There is no specific regulation applicable to distribution contracts in China.
Distribution agreements are governed by the Contract Law (1999) which is a hybrid with elements of socialist, Roman, German systems, and international conventions. Important principles, to be kept in mind when drafting distribution agreements with a Chinese partner, are equality (“pingdeng” – art. 3) free will (“ziyuan” – art. 4) equity (“gongping” – art. 5) and good faith (“chengshixinyong”- art. 6).
For this reason, even if a distribution contract is validly entered into verbally or even de facto, it is important to draft a clear, balanced and complete contract, as this document will be the main source of discipline of the parties’ obligations.
When it comes to the individual sales contracts, remember that China is a member to the UN Convention on the International Sale of Goods (CISG), while it is not 100% clear whether Hong Kong and Macao should be considered contracting states after the sovereignty transfer to China: it is advisable, thus, when contracting with companies based in such territories, to provide expressly for the application of CISG (“opt in”).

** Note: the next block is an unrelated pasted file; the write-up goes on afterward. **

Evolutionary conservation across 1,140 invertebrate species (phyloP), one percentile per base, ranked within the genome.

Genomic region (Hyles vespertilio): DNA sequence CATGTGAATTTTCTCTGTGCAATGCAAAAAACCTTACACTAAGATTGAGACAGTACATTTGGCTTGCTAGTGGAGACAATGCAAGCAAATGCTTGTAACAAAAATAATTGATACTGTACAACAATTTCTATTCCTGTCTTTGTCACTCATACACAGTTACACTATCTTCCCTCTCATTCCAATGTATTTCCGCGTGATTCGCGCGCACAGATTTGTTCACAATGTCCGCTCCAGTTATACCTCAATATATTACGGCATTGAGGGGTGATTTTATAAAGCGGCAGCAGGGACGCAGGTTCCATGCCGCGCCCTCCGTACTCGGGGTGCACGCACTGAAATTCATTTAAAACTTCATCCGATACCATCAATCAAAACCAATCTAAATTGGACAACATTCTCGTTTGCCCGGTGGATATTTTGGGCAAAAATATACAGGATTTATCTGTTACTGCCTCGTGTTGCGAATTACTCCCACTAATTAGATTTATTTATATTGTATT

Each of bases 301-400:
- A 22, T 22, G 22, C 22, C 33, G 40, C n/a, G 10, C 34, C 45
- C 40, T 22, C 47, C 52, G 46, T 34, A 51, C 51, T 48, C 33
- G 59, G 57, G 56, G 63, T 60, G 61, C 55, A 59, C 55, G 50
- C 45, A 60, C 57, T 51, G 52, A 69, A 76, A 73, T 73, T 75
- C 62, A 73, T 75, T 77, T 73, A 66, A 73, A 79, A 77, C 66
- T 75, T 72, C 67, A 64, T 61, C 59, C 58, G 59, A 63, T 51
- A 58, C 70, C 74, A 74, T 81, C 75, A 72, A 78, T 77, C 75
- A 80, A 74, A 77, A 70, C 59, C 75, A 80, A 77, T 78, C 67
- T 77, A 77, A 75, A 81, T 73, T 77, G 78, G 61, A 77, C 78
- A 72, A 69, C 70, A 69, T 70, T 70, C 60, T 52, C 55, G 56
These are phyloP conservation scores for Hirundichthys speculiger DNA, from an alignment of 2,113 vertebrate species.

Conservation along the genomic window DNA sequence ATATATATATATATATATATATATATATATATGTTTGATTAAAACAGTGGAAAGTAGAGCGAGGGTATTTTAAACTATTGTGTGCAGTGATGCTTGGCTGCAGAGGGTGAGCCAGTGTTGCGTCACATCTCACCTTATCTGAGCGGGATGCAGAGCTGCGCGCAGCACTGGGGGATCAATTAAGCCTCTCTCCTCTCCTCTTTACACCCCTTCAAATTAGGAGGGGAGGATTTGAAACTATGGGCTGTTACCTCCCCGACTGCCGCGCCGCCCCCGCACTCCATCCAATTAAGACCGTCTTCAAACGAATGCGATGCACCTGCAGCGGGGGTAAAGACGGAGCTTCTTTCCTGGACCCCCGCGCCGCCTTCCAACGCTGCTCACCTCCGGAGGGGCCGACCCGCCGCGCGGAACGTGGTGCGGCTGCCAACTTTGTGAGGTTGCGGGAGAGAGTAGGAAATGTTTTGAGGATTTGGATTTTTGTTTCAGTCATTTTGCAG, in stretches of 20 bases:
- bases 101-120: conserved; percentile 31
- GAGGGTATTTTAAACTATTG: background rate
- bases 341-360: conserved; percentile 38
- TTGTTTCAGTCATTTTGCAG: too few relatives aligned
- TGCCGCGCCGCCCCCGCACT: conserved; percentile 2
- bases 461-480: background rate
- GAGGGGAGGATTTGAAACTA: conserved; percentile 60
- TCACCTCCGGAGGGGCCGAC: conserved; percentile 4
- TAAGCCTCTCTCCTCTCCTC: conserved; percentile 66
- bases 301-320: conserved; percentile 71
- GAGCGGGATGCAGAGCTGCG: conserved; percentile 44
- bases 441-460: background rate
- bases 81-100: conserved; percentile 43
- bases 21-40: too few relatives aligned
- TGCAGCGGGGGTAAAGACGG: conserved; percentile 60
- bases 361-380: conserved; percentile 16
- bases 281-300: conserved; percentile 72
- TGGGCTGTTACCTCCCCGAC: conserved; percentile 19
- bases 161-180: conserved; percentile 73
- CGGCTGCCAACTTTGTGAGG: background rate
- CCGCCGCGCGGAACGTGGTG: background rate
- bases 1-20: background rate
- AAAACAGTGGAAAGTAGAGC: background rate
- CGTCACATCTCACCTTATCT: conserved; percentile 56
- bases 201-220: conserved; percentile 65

Both in case of distribution and sales contracts, it is advisable to negotiate and execute a bilingual agreement (English-Chinese): although the contract is valid even only in a foreign language, providing a Chinese version avoids misunderstandings on the content and is also important should the contract needed to be used or enforced in China, as Chinese is the only official language admitted in courts and before public bodies.
Finally, one should know that it is a good practice not only to sign the contract but also to stamp it with the company chop: this is a unique piece of wood, crafted when the company is incorporated, held by the person who has the power to represent the company: thus, the stamping of a contract is an important indication that the signer is an authorized representative of the company